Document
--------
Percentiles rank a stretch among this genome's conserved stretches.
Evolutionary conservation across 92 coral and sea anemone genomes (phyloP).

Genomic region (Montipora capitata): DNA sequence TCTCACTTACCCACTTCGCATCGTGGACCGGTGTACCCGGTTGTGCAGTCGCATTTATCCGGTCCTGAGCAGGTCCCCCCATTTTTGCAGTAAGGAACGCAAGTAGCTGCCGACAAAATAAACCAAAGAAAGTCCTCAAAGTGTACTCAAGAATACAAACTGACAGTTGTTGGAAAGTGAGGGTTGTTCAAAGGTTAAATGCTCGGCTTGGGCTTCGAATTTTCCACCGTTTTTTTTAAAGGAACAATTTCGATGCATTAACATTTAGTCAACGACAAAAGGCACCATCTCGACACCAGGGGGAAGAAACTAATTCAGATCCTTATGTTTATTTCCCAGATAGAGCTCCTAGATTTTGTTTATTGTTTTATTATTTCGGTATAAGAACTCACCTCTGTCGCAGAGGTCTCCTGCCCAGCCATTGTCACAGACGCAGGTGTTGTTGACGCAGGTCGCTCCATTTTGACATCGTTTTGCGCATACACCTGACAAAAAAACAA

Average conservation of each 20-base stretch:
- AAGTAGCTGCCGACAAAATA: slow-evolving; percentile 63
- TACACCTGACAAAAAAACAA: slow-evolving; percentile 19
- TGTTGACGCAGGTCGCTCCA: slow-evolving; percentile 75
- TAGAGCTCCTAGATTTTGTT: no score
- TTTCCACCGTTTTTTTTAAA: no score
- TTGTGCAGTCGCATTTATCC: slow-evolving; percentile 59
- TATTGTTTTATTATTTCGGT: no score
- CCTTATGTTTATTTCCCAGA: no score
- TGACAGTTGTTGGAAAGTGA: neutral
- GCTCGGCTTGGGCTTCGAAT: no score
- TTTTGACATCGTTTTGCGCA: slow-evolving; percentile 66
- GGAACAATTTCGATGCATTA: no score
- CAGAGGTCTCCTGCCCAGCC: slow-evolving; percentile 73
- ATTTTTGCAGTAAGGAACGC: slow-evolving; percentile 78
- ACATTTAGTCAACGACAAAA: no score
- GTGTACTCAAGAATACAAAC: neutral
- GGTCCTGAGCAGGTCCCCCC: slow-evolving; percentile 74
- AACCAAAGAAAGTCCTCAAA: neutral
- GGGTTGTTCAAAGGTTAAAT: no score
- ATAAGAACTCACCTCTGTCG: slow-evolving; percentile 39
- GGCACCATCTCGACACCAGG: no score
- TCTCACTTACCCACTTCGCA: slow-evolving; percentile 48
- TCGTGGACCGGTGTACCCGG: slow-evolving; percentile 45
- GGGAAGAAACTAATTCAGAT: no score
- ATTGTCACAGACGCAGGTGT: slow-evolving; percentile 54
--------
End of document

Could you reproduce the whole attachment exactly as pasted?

Percentiles rank a stretch among this genome's conserved stretches.
Evolutionary conservation across 92 coral and sea anemone genomes (phyloP).

Genomic region (Montipora capitata): DNA sequence TCTCACTTACCCACTTCGCATCGTGGACCGGTGTACCCGGTTGTGCAGTCGCATTTATCCGGTCCTGAGCAGGTCCCCCCATTTTTGCAGTAAGGAACGCAAGTAGCTGCCGACAAAATAAACCAAAGAAAGTCCTCAAAGTGTACTCAAGAATACAAACTGACAGTTGTTGGAAAGTGAGGGTTGTTCAAAGGTTAAATGCTCGGCTTGGGCTTCGAATTTTCCACCGTTTTTTTTAAAGGAACAATTTCGATGCATTAACATTTAGTCAACGACAAAAGGCACCATCTCGACACCAGGGGGAAGAAACTAATTCAGATCCTTATGTTTATTTCCCAGATAGAGCTCCTAGATTTTGTTTATTGTTTTATTATTTCGGTATAAGAACTCACCTCTGTCGCAGAGGTCTCCTGCCCAGCCATTGTCACAGACGCAGGTGTTGTTGACGCAGGTCGCTCCATTTTGACATCGTTTTGCGCATACACCTGACAAAAAAACAA

Average conservation of each 20-base stretch:
- AAGTAGCTGCCGACAAAATA: slow-evolving; percentile 63
- TACACCTGACAAAAAAACAA: slow-evolving; percentile 19
- TGTTGACGCAGGTCGCTCCA: slow-evolving; percentile 75
- TAGAGCTCCTAGATTTTGTT: no score
- TTTCCACCGTTTTTTTTAAA: no score
- TTGTGCAGTCGCATTTATCC: slow-evolving; percentile 59
- TATTGTTTTATTATTTCGGT: no score
- CCTTATGTTTATTTCCCAGA: no score
- TGACAGTTGTTGGAAAGTGA: neutral
- GCTCGGCTTGGGCTTCGAAT: no score
- TTTTGACATCGTTTTGCGCA: slow-evolving; percentile 66
- GGAACAATTTCGATGCATTA: no score
- CAGAGGTCTCCTGCCCAGCC: slow-evolving; percentile 73
- ATTTTTGCAGTAAGGAACGC: slow-evolving; percentile 78
- ACATTTAGTCAACGACAAAA: no score
- GTGTACTCAAGAATACAAAC: neutral
- GGTCCTGAGCAGGTCCCCCC: slow-evolving; percentile 74
- AACCAAAGAAAGTCCTCAAA: neutral
- GGGTTGTTCAAAGGTTAAAT: no score
- ATAAGAACTCACCTCTGTCG: slow-evolving; percentile 39
- GGCACCATCTCGACACCAGG: no score
- TCTCACTTACCCACTTCGCA: slow-evolving; percentile 48
- TCGTGGACCGGTGTACCCGG: slow-evolving; percentile 45
- GGGAAGAAACTAATTCAGAT: no score
- ATTGTCACAGACGCAGGTGT: slow-evolving; percentile 54